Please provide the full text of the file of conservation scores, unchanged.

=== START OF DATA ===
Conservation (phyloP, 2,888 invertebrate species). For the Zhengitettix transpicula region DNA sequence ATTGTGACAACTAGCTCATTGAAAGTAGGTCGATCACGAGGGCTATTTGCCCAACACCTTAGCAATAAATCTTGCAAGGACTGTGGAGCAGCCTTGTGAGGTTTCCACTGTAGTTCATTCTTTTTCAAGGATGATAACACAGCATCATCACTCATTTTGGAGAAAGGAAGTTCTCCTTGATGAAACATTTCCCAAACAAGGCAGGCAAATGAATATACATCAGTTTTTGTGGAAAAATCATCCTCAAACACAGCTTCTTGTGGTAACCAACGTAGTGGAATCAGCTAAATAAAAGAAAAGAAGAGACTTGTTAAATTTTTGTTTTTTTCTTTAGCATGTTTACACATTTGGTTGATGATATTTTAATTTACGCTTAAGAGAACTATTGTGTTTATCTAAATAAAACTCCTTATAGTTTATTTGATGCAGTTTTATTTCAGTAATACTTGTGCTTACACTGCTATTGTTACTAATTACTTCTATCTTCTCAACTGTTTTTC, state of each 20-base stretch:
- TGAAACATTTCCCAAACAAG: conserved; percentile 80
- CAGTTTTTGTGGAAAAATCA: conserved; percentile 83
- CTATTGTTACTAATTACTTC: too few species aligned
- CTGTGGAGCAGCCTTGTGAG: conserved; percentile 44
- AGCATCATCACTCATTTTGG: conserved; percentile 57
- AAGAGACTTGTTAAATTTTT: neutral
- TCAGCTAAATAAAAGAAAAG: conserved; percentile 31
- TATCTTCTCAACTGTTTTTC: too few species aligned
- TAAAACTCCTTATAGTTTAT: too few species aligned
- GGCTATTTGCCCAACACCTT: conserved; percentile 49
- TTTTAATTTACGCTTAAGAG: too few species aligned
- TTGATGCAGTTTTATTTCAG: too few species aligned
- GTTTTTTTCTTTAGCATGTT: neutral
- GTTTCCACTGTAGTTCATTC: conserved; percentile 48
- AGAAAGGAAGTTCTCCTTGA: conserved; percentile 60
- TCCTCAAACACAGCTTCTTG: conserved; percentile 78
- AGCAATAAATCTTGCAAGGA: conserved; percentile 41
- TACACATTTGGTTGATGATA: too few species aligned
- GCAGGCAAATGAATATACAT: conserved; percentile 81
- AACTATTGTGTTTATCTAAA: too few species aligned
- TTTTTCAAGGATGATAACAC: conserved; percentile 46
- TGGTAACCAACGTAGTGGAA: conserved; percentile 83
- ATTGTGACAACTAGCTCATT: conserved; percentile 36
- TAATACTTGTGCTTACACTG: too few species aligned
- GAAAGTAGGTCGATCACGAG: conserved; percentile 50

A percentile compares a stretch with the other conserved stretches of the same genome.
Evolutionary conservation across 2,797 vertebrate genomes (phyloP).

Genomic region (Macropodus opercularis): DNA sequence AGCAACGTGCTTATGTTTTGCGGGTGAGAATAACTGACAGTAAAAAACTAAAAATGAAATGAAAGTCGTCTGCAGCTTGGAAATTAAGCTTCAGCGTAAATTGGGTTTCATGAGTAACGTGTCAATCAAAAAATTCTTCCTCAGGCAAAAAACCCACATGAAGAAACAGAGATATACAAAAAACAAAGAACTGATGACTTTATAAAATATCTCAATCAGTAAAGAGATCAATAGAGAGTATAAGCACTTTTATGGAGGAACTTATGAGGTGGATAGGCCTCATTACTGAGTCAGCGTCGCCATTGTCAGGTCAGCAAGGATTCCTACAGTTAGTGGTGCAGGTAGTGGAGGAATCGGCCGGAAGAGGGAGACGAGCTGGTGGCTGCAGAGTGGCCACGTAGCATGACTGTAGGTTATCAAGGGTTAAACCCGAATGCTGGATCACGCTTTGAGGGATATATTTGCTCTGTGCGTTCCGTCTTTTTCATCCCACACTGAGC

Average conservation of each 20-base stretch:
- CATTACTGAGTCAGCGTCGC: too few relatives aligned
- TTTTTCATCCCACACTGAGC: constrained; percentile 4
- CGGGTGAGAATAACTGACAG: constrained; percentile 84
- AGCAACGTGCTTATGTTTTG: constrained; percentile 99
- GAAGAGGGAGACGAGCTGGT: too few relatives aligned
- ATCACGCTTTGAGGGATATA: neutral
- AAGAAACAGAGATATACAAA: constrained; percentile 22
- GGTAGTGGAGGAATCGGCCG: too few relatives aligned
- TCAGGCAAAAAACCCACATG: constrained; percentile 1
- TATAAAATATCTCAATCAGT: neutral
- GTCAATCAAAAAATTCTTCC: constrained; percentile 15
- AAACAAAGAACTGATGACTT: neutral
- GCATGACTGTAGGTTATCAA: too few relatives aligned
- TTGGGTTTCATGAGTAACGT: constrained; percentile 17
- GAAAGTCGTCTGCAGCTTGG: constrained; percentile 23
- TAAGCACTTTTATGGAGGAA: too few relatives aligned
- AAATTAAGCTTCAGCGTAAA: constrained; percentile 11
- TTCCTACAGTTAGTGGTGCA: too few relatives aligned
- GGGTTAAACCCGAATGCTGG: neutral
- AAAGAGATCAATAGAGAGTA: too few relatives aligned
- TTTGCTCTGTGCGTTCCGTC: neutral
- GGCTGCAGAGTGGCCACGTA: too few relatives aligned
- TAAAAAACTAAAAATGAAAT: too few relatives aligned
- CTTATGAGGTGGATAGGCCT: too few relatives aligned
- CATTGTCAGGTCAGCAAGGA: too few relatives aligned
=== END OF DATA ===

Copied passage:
Conservation (phyloP, 2,888 invertebrate species). For the Zhengitettix transpicula region DNA sequence ATTGTGACAACTAGCTCATTGAAAGTAGGTCGATCACGAGGGCTATTTGCCCAACACCTTAGCAATAAATCTTGCAAGGACTGTGGAGCAGCCTTGTGAGGTTTCCACTGTAGTTCATTCTTTTTCAAGGATGATAACACAGCATCATCACTCATTTTGGAGAAAGGAAGTTCTCCTTGATGAAACATTTCCCAAACAAGGCAGGCAAATGAATATACATCAGTTTTTGTGGAAAAATCATCCTCAAACACAGCTTCTTGTGGTAACCAACGTAGTGGAATCAGCTAAATAAAAGAAAAGAAGAGACTTGTTAAATTTTTGTTTTTTTCTTTAGCATGTTTACACATTTGGTTGATGATATTTTAATTTACGCTTAAGAGAACTATTGTGTTTATCTAAATAAAACTCCTTATAGTTTATTTGATGCAGTTTTATTTCAGTAATACTTGTGCTTACACTGCTATTGTTACTAATTACTTCTATCTTCTCAACTGTTTTTC, state of each 20-base stretch:
- TGAAACATTTCCCAAACAAG: conserved; percentile 80
- CAGTTTTTGTGGAAAAATCA: conserved; percentile 83
- CTATTGTTACTAATTACTTC: too few species aligned
- CTGTGGAGCAGCCTTGTGAG: conserved; percentile 44
- AGCATCATCACTCATTTTGG: conserved; percentile 57
- AAGAGACTTGTTAAATTTTT: neutral
- TCAGCTAAATAAAAGAAAAG: conserved; percentile 31
- TATCTTCTCAACTGTTTTTC: too few species aligned
- TAAAACTCCTTATAGTTTAT: too few species aligned
- GGCTATTTGCCCAACACCTT: conserved; percentile 49
- TTTTAATTTACGCTTAAGAG: too few species aligned
- TTGATGCAGTTTTATTTCAG: too few species aligned
- GTTTTTTTCTTTAGCATGTT: neutral
- GTTTCCACTGTAGTTCATTC: conserved; percentile 48
- AGAAAGGAAGTTCTCCTTGA: conserved; percentile 60
- TCCTCAAACACAGCTTCTTG: conserved; percentile 78
- AGCAATAAATCTTGCAAGGA: conserved; percentile 41
- TACACATTTGGTTGATGATA: too few species aligned
- GCAGGCAAATGAATATACAT: conserved; percentile 81
- AACTATTGTGTTTATCTAAA: too few species aligned
- TTTTTCAAGGATGATAACAC: conserved; percentile 46
- TGGTAACCAACGTAGTGGAA: conserved; percentile 83
- ATTGTGACAACTAGCTCATT: conserved; percentile 36
- TAATACTTGTGCTTACACTG: too few species aligned
- GAAAGTAGGTCGATCACGAG: conserved; percentile 50

A percentile compares a stretch with the other conserved stretches of the same genome.
Evolutionary conservation across 2,797 vertebrate genomes (phyloP).

Genomic region (Macropodus opercularis): DNA sequence AGCAACGTGCTTATGTTTTGCGGGTGAGAATAACTGACAGTAAAAAACTAAAAATGAAATGAAAGTCGTCTGCAGCTTGGAAATTAAGCTTCAGCGTAAATTGGGTTTCATGAGTAACGTGTCAATCAAAAAATTCTTCCTCAGGCAAAAAACCCACATGAAGAAACAGAGATATACAAAAAACAAAGAACTGATGACTTTATAAAATATCTCAATCAGTAAAGAGATCAATAGAGAGTATAAGCACTTTTATGGAGGAACTTATGAGGTGGATAGGCCTCATTACTGAGTCAGCGTCGCCATTGTCAGGTCAGCAAGGATTCCTACAGTTAGTGGTGCAGGTAGTGGAGGAATCGGCCGGAAGAGGGAGACGAGCTGGTGGCTGCAGAGTGGCCACGTAGCATGACTGTAGGTTATCAAGGGTTAAACCCGAATGCTGGATCACGCTTTGAGGGATATATTTGCTCTGTGCGTTCCGTCTTTTTCATCCCACACTGAGC

Average conservation of each 20-base stretch:
- CATTACTGAGTCAGCGTCGC: too few relatives aligned
- TTTTTCATCCCACACTGAGC: constrained; percentile 4
- CGGGTGAGAATAACTGACAG: constrained; percentile 84
- AGCAACGTGCTTATGTTTTG: constrained; percentile 99
- GAAGAGGGAGACGAGCTGGT: too few relatives aligned
- ATCACGCTTTGAGGGATATA: neutral
- AAGAAACAGAGATATACAAA: constrained; percentile 22
- GGTAGTGGAGGAATCGGCCG: too few relatives aligned
- TCAGGCAAAAAACCCACATG: constrained; percentile 1
- TATAAAATATCTCAATCAGT: neutral
- GTCAATCAAAAAATTCTTCC: constrained; percentile 15
- AAACAAAGAACTGATGACTT: neutral
- GCATGACTGTAGGTTATCAA: too few relatives aligned
- TTGGGTTTCATGAGTAACGT: constrained; percentile 17
- GAAAGTCGTCTGCAGCTTGG: constrained; percentile 23
- TAAGCACTTTTATGGAGGAA: too few relatives aligned
- AAATTAAGCTTCAGCGTAAA: constrained; percentile 11
- TTCCTACAGTTAGTGGTGCA: too few relatives aligned
- GGGTTAAACCCGAATGCTGG: neutral
- AAAGAGATCAATAGAGAGTA: too few relatives aligned
- TTTGCTCTGTGCGTTCCGTC: neutral
- GGCTGCAGAGTGGCCACGTA: too few relatives aligned
- TAAAAAACTAAAAATGAAAT: too few relatives aligned
- CTTATGAGGTGGATAGGCCT: too few relatives aligned
- CATTGTCAGGTCAGCAAGGA: too few relatives aligned